It begs the question, How important are the Indieweb features to me?  I think they are very important.  But I have to weigh that vs. blog script features that I have to directly use, hands on, all day long.  Indieweb sort of lurks in the background and you don’t notice it until another Indieweb user comments or mentions your post. Indieweb can get you discovered and engaged in conversations but it does not write the posts.  The actual features of the blog or CMS script outweigh having Indieweb goodness.  It would be nice to have both out of the box but I don’t think that is possible.

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I have several blogs: 1 x Micro.blog hosted blog plus 2 x WordPress blogs.  After the Holidays, I’ll probably migrate my main WP blog (you are here) to some other blogging platform.  No matter what I do I will lose my Indieweb features on that blog.  But that said, I forsee it becoming increasingly hard for the Indieweb moveement to continue to support WordPress in the coming months and years.

So here are some options I’m considering:

  1. Blot.im – this is kinda cool.  I like that you have a backup of each post on your harddrive plus on Dropbox plus on Blot’s servers.  I like that it is compatible with txt files and Markdown plus HTML. My problem is I currently have 2 laptops in rotation and my Blot post files would be scattered between the two harddrives.
  2. ClassicPress – I know I’m going to use this in the future that I wanted to build with WP.  They have a plugin that should convert most WP 5.0 sites to ClassicPress.
  3. TikiWiki  – the admin panel stretches beyond the horizon.  It’s a full blog, wiki, discussion forum, article poster, static html page creator, FAQ generator, web directory, newletter engine and more stuff I can’t remember.  You just turn the features you are going to use on as needed.  Not for beginners.
  4. Micro.blog – I already have one here.  I use it mainly for quick Tweet-like posts. Frankly it’s under utilized.  I think that will change if I move to any of the three platforms above.  The main problem, for me, with Micro.blog is that anyone that wants to comment must do so on Micro.blog which means that a friend from university following me on an RSS reader (it could happen) can’t really comment on a post or participate in a conversation.  MB might get those capabilities someday just not for now.  I’ve been wracking my brain trying to figure out how to overcome this but I’m not coming up with any answers.  I do know that if I move to TikiWiki or Blot I will use my existing Micro.blog hosted blog more.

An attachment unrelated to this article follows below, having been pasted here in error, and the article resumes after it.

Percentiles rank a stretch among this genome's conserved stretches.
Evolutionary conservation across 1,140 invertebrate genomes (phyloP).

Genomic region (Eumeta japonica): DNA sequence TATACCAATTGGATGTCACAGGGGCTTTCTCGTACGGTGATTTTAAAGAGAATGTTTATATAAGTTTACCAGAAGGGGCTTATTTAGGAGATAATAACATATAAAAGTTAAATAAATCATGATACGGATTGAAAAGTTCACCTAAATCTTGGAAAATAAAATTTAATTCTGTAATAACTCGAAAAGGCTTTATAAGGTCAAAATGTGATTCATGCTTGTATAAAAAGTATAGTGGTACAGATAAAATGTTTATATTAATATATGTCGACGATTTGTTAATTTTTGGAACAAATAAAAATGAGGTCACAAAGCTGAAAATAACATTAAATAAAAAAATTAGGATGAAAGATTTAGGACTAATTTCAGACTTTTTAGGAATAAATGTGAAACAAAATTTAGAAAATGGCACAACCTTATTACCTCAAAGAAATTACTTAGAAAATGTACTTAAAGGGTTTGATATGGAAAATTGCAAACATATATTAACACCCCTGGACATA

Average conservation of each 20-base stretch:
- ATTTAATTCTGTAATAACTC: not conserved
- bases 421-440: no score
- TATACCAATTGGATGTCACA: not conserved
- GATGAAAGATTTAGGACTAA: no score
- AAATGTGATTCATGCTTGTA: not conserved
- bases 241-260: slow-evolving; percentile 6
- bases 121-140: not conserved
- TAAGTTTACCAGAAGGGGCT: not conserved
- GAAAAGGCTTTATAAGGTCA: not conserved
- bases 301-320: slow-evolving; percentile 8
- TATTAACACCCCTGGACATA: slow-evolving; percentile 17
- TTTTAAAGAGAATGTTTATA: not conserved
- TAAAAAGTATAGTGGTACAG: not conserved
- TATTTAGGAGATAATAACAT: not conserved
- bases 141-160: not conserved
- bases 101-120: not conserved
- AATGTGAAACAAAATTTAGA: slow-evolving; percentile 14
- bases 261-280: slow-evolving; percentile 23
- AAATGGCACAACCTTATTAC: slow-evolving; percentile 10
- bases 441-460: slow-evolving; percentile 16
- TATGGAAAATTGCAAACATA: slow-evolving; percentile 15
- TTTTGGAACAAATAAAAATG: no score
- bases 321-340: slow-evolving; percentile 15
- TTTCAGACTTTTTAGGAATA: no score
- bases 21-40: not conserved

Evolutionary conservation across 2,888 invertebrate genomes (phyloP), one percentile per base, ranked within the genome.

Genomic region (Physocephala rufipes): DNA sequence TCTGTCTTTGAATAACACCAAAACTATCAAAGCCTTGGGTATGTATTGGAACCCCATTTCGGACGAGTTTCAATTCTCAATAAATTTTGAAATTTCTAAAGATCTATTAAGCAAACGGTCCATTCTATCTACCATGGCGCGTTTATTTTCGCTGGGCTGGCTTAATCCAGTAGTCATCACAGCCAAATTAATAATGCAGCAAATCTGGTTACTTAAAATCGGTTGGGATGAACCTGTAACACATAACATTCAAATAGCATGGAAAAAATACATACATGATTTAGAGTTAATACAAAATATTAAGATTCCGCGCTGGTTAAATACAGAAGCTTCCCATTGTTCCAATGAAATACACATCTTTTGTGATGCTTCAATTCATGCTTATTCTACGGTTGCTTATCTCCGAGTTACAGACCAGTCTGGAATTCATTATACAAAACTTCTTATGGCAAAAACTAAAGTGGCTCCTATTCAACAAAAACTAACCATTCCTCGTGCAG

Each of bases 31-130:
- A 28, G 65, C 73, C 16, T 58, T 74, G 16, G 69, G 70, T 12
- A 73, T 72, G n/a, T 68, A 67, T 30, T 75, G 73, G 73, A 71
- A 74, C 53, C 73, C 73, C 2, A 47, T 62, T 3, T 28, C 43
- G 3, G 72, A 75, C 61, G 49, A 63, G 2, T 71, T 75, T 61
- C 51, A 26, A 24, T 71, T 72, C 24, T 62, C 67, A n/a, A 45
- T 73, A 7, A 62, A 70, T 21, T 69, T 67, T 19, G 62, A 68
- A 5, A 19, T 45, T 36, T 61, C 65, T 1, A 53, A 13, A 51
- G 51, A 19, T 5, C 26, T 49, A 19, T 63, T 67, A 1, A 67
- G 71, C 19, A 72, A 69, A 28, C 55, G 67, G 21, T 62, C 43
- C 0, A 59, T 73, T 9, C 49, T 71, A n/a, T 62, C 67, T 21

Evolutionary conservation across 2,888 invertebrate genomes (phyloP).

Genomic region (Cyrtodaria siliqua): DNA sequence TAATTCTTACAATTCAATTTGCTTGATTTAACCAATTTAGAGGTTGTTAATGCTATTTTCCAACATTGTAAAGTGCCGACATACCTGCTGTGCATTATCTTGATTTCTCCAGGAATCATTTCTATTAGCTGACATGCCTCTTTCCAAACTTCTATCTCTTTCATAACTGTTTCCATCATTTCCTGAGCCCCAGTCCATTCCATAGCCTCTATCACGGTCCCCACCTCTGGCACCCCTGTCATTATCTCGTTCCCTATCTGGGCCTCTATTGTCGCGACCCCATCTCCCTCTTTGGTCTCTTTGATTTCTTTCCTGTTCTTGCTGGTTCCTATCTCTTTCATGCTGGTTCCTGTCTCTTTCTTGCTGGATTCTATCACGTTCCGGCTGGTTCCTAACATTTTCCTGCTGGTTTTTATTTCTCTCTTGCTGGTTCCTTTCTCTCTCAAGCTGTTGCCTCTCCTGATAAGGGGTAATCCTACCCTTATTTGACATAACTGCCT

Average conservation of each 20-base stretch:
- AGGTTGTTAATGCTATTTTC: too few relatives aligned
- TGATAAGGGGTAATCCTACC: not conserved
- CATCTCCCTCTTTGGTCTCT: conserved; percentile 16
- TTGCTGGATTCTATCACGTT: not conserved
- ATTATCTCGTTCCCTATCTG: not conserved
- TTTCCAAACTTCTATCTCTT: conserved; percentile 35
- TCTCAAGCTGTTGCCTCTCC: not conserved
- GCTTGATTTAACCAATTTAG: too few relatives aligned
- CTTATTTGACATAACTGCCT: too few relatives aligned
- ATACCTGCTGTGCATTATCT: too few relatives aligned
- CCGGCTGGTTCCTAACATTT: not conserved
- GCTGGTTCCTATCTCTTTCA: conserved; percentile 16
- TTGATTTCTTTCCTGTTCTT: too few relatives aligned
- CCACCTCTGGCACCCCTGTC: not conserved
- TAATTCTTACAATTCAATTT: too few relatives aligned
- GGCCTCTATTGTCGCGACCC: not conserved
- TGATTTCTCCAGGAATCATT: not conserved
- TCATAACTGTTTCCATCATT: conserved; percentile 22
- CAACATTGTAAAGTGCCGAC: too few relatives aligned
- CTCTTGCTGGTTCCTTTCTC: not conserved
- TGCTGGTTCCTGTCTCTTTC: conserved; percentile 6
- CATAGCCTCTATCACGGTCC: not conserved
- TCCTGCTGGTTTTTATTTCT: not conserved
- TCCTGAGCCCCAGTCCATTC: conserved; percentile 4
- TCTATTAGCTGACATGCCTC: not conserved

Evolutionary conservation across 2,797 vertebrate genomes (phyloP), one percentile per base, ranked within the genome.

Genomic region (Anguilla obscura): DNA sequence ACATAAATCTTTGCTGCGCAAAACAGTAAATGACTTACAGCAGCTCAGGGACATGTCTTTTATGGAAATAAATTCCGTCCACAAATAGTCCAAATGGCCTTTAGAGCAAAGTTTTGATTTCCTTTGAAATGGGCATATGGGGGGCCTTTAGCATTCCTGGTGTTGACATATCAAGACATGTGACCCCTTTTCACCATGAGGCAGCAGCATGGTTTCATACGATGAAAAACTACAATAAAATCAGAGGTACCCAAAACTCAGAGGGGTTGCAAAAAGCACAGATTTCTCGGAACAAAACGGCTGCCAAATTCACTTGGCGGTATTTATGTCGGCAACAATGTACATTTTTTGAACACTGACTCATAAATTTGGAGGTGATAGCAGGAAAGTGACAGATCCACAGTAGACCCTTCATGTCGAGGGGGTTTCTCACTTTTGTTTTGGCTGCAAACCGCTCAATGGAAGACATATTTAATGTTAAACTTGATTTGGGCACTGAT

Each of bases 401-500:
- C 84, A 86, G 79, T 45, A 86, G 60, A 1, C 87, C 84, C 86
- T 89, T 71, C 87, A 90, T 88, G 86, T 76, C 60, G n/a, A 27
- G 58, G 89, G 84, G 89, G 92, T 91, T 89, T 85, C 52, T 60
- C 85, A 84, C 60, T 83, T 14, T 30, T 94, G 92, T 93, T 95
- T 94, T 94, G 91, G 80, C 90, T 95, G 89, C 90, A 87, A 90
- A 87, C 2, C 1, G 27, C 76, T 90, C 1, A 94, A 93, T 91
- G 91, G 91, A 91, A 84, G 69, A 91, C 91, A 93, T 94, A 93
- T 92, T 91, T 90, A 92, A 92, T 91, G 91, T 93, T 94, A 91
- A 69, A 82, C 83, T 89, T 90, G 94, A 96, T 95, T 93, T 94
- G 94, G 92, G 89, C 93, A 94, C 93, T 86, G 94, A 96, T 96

Right now TikiWiki looks the best.  It’s got nearly everything and then some.  It updates to a new major release every 8 months so it is well supported and not a beta.  I can syndicate out to Twitter and Mastodon via my Micro.blog account.  I’ll have to give up Indieweb magic until I can figure out how to add bits of that to it. It has comments protected with Akismet.  Still thinking.

I’m just posting this to give people a snapshot of my current thinking.  This could all change tomorrow. But if you are stuck on WordPress you might want to explore these as options for yourself.


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To recap, Gutenberg Phase 2 will: Be outside of post_content. Focus on customization. Upgrading themes, widgets, & menus. Early version of phase 2 will be in the Gutenberg plugin. Be sure to reactivate it! Last updated: December 9th, 2018

Source: Gutenberg Phase 2 Plan Revealed – Gutenberg WordPress Editor

This is the other shoe dropping.  The next phase of Gutenberg for WordPress will need new themes.  Unfortunately this is going to effect the Indieweb in even more ways.  Will it make Indieweb themes obsolete?

Gutenberg: All your bases are belong to us!

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Thinking out loud:

  1. The more I learn about it the less it sounds like I would be able to live with Gutenberg.
  2. Sure I have 3 years before Classic Editor plugin is discontinued, but …
  3. I have 475 posts today on this blog in about 9 month posting.  The longer I wait to move the more I have to move, which can get problematic.
  4. If I move I’ll probably lose Indieweb capability. But are the Gutenberg changes going to allow Indieweb to continue to support WP?  Lose – Lose.
  5. My brain hurts.
  6. Automatic red line spell check has quit working on both WordPress sites.  WTF?